Brookdale Senior Living: Scott Ranson, VP & CIO

by HCE Exchange on August 19, 2010

Data taken from the 2000 US Census suggests that the senior population—those over age 65—will outnumber the under-18 population by the year 2030. Senior living organizations are making long-range plans now to accommodate the growth. Leading the way is Brookdale Senior Living, Inc. The organization began in 1978 and, in its current form, involves the recent merger of four primary sources; Alterra Healthcare, Brookdale Living Communities out of Chicago, and American Retirement Corporation of Nashville Tennessee, along with a number of smaller senior living facilities that were incorporated in recent years. The result is that Brookdale has become one of the largest owners and operators of senior living communities in the United States, currently operating more than 550 senior living and retirement communities. The company has approximately 32,000 staff members and 52,000 residents.

“This is a business where we really need to build the foundation now to accommodate the baby boomers that are coming,” says Scott Ranson, Vice President and Chief Information Officer for Brookdale. “This industry is going to more than double in size as we move forward with the number of individuals in the United States that are going to be 70 years old or greater.”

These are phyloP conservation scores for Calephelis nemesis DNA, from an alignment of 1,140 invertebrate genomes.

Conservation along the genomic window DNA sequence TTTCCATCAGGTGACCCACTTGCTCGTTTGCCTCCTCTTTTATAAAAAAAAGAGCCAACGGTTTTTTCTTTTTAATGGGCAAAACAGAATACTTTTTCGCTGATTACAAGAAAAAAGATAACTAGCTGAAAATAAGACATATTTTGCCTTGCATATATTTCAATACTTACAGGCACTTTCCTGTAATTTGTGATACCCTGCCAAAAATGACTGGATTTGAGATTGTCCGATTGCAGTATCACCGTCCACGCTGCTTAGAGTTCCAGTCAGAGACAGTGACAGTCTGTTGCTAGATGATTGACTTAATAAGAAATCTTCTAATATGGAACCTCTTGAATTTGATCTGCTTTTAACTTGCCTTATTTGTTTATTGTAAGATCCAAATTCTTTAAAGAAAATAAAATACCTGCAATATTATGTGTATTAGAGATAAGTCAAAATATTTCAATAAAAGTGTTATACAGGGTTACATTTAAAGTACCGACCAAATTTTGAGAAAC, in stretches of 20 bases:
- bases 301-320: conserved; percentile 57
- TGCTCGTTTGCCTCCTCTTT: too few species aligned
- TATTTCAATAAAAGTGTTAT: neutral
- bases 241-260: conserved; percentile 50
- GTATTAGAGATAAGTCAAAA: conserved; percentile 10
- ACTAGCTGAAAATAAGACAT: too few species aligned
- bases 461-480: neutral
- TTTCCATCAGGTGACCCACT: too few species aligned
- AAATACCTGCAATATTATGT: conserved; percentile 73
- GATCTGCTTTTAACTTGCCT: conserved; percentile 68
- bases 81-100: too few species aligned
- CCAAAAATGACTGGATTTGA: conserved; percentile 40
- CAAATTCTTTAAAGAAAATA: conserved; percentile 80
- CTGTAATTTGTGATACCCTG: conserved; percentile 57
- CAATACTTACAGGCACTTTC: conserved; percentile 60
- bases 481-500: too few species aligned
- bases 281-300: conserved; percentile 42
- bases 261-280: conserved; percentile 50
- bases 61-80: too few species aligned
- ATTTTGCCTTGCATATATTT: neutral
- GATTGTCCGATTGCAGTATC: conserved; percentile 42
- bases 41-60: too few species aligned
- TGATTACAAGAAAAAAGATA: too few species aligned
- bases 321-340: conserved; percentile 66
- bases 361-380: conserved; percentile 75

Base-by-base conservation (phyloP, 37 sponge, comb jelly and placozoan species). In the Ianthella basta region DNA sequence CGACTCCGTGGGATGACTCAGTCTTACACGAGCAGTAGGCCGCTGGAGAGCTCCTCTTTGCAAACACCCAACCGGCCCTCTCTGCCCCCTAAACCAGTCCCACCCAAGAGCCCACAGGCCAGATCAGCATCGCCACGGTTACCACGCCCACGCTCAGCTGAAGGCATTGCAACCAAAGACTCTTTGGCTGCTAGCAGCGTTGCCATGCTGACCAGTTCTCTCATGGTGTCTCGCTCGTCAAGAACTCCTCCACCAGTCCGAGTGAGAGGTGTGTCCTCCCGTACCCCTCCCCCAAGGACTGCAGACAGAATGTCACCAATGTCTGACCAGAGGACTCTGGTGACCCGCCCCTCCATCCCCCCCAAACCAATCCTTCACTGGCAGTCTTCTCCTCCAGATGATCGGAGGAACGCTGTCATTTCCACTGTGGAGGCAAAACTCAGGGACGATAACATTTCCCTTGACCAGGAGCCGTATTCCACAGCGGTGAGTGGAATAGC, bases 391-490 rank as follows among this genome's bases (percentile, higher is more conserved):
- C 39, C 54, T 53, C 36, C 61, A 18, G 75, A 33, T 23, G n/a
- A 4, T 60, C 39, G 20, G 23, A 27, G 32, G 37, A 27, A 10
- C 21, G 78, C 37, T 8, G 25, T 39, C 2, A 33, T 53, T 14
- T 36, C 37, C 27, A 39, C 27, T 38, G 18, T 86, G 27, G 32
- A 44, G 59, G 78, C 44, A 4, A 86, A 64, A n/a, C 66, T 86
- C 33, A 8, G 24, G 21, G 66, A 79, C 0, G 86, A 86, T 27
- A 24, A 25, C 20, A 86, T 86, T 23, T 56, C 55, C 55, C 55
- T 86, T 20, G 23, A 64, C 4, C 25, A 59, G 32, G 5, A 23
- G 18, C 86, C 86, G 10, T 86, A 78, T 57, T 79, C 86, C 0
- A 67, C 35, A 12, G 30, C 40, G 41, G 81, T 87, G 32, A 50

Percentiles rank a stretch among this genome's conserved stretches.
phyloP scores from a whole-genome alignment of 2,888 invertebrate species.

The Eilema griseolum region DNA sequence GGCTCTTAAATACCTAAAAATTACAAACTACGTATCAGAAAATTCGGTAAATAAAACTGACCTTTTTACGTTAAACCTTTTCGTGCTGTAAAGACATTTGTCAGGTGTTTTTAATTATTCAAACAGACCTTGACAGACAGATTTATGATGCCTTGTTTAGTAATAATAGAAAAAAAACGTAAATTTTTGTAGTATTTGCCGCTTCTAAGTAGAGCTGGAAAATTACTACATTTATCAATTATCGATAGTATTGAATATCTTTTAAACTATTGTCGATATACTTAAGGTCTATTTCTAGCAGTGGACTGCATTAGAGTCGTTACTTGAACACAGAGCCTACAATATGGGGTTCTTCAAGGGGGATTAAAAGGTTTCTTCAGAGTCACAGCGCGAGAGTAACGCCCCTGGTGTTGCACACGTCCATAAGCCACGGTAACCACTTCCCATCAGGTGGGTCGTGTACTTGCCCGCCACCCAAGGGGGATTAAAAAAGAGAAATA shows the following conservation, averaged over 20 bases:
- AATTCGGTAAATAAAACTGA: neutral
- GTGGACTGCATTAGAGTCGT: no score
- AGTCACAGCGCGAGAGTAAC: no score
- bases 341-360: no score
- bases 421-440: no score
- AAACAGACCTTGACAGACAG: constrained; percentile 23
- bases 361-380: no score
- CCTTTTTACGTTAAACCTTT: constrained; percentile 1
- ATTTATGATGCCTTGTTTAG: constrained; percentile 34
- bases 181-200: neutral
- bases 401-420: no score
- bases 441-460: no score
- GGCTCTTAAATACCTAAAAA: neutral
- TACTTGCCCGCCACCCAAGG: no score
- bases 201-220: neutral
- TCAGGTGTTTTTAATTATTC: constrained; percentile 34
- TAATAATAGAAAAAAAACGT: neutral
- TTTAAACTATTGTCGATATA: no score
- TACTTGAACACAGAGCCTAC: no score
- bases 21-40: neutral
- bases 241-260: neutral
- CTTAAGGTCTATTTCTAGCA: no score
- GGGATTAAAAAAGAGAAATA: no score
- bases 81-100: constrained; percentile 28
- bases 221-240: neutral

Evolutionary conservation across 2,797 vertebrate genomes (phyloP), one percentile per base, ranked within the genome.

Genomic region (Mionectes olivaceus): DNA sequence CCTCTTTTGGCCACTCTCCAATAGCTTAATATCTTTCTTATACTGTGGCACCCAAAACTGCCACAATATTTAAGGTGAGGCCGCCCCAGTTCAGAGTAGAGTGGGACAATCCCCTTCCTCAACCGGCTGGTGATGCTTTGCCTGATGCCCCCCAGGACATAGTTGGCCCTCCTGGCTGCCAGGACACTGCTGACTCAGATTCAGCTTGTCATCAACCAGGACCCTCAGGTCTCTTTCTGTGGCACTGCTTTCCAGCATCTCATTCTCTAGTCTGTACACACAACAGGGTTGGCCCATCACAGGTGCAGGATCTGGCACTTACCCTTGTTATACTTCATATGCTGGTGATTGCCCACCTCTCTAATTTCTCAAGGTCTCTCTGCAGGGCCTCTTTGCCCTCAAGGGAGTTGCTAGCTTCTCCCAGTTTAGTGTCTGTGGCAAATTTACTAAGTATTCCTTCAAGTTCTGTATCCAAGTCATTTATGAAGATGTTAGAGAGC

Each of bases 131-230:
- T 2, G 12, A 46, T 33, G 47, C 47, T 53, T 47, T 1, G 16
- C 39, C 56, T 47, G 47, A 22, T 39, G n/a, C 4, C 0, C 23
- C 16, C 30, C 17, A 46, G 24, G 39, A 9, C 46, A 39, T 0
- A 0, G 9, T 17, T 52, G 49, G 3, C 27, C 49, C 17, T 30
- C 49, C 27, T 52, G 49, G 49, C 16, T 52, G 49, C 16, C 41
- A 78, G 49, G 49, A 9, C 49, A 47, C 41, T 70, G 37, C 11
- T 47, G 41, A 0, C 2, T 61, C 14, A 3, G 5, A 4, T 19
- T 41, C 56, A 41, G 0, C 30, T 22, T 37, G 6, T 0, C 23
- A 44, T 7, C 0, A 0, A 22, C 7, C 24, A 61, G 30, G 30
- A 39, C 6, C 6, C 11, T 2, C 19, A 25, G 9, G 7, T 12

The Continuum of Senior Needs

What sets Brookdale apart from many senior living organizations is that they cover the entire continuum of needs for those age 65 and older. There are Brookdale facilities devoted to independent living, assisted living, Alzheimer’s and dementia care, and skilled nursing care. Some Continuing Care Retirement Communities (CCRCs) offer this broad range of services within one campus. By combining these services, Brookdale allows residents to age in one location, adding or taking advantage of assistance, as they need it. It is not necessary to uproot a life or move away from family or friends because a resident has reached a stage of life where they are able to do less for themselves.

Another element of Brookdale care that sets the organization apart is its extensive range of therapists. “We have in the neighborhood of 2,500 therapists across the country providing all of the occupational, speech, and physical therapy that our residents need,” says Ranson. The organization also has a home health care business where, prior to relocating, a resident can enjoy the benefits of extra assistance while living in their own homes.

“There are a wide range of abilities and needs for people in this age group,” says Ranson. “The challenge of most providers in the United States today is, ‘How do we scale our organization to make sure we have the capacity to take care of all the customers that are coming?’”

Common and Unique Challenges

“If there is one frustration I have with senior housing [organizations], it is that they are woefully behind other industries in their investment in technology,” says Ranson. “If you think of the banking industry, the financial markets, manufacturing, etc., other industries are well beyond the senior living and senior healthcare industries in utilization of information technology.”